There’s a danger that the thrills and spills served up by the final two Super League play-off games this season between Warrington and Leeds, and Saints and Wigan, might gloss over the weaknesses in the current top eight system that were all too apparent just a few days earlier.
After all, for the first time ever we got a Grand Final without either of the top two clubs contesting it, so the play-offs must have been a spectacular success, right?
Wrong. Blow-out scores, slumping crowds and the contrivance of a ClubCall that no one cared about, least of all the coach of the club that earned the dubious honour of making the choice saw the business end of the season get underway with all the excitement of a visit to the dentist.
You can’t legislate for great games of the kind that sent Saints and Leeds on their way to Old Trafford, but you can take decisions that will make them more likely rather than less.
I would argue it is time to go back to the original top five play-off format.
At the moment, Super League just does not have the strength in depth to justify a top eight. Okay, in the absence of a relegation dogfight, the expanded play-offs inject a little bit of extra excitement lower down the table, but at what price?
If, for example, Bradford Bulls had managed to string a few late season wins together and sneaked into the eight, their supporters, most of whom had paid just £60 for a season ticket entitling them to watch 13 home games, would have been asked to fork out at least a third of that to watch a single extra play-off game away from home. How many do you think would have turned up? The kind of bargain season ticket deals that clubs promote nowadays leaves the play-offs, which are not included, looking like a very raw deal indeed.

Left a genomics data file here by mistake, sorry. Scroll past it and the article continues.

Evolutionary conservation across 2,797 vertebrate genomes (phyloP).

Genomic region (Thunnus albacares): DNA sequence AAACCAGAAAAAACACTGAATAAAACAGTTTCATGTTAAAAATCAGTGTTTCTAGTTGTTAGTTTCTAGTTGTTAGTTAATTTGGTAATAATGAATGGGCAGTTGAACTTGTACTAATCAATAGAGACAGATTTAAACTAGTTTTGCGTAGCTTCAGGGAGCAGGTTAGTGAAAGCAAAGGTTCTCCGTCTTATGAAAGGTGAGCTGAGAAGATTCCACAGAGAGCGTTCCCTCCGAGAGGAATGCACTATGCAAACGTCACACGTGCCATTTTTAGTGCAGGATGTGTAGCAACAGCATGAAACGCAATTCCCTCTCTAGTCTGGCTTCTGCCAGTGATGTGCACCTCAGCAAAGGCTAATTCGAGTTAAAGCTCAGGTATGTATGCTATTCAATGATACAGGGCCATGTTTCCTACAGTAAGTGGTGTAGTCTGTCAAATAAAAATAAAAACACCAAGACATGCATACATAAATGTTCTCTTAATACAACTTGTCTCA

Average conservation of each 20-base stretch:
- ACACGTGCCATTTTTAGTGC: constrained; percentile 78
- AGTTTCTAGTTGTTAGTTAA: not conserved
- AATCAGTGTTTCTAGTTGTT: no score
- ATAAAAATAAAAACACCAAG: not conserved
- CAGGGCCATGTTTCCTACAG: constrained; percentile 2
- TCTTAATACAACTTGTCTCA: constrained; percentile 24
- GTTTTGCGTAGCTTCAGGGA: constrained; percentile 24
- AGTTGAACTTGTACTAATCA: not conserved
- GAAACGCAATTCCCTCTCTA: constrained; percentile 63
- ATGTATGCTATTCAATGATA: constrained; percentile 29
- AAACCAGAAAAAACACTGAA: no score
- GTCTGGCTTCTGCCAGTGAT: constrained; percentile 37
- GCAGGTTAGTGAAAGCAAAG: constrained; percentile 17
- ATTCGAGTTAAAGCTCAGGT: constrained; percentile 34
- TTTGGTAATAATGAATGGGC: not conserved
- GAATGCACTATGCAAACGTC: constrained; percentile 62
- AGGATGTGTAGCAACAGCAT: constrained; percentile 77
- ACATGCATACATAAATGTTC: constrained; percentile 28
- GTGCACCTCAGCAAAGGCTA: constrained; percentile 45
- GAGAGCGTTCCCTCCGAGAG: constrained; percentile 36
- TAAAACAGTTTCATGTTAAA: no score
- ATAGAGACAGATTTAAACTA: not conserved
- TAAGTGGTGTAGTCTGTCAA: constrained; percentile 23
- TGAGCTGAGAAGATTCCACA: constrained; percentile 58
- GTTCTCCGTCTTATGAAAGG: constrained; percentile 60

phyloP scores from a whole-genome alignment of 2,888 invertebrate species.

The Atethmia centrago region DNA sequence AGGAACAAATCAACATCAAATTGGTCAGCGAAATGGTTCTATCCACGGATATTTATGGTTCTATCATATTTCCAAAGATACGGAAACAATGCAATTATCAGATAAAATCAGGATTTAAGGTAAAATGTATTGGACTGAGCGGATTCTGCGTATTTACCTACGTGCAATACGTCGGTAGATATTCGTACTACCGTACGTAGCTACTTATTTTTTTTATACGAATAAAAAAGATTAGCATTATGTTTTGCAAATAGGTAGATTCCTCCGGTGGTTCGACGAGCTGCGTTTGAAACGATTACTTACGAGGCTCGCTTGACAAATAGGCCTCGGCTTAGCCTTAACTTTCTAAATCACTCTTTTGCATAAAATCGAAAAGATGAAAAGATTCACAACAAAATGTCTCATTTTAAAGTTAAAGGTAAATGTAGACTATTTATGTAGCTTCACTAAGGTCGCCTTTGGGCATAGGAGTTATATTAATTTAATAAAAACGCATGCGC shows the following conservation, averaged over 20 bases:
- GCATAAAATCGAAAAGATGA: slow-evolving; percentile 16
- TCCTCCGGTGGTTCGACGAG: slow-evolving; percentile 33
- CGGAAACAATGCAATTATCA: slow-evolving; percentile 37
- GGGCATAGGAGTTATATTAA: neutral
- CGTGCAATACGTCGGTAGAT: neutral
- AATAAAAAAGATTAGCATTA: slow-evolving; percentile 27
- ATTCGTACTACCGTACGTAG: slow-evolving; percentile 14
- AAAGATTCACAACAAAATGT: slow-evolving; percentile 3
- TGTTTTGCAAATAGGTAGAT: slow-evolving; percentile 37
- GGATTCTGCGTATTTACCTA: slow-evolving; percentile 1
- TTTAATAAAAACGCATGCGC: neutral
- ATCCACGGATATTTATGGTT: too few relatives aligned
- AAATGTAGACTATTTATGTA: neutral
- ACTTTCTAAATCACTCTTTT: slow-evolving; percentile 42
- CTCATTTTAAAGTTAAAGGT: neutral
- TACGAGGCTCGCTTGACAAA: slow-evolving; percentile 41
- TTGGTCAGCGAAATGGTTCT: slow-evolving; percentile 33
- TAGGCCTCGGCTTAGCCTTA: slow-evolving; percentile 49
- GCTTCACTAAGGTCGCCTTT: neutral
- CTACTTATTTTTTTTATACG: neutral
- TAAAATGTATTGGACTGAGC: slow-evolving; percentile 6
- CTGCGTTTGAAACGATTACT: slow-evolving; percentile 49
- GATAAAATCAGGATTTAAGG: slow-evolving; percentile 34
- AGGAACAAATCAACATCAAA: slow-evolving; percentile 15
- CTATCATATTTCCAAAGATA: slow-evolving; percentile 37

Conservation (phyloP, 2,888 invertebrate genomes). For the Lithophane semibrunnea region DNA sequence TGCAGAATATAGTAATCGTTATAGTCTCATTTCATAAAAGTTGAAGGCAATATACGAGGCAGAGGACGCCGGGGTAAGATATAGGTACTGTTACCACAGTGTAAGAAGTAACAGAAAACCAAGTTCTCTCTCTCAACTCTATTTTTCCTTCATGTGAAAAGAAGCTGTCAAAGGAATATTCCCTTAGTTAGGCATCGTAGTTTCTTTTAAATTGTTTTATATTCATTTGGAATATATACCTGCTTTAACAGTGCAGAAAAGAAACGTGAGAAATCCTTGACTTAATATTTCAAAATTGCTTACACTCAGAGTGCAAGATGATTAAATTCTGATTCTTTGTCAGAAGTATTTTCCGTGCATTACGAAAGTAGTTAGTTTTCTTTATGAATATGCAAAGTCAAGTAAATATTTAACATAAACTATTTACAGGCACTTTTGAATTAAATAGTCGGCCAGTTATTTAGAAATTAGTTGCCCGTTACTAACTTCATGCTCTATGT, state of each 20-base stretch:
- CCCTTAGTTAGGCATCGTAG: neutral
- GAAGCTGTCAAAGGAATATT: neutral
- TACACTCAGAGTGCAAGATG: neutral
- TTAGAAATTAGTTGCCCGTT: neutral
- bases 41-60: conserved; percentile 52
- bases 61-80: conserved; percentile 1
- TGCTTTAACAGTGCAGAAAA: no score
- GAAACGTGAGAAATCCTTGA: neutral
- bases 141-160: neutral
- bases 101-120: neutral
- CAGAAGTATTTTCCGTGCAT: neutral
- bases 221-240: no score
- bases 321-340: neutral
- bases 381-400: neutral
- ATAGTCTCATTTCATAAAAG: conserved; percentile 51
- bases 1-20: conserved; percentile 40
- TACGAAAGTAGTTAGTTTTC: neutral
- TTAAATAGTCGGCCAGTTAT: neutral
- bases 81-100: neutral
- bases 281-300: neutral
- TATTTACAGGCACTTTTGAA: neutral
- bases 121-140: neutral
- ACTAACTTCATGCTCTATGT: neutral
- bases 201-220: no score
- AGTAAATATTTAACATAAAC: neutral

We have to find a way of including play-off games in the cost of a season ticket, even if it involves carrying a credit over to the following year, or an eventual refund for clubs which fail to make the cut.
Our clubs need to be incentivised to promote play-off games, too, and avoid at all costs the kind of situation that saw Wigan coach Michael Maguire bring down the veil of silence on his players in the lead up to a vital game – a game which went on to draw a derisory attendance of just 6,790 to the DW Stadium.
It’s unfair to blame Maguire for that decision: he is a coach, and he will do whatever he thinks is required for his team to be successful. The blame should lay with a system that allows him the freedom to make such a counter-productive decision in the first place.
As editor of a Rugby League publication, of course I have a vested interest in players being available to the media, but ultimately we are all involved in the same business – promoting the sport of Rugby League. It’s hard to do that when not everyone is willing to play ball, and harder still when quality is far too often sacrificed for quantity.
John Drake, Editor
First published in Rugby League World, Issue 367 (Nov 2011)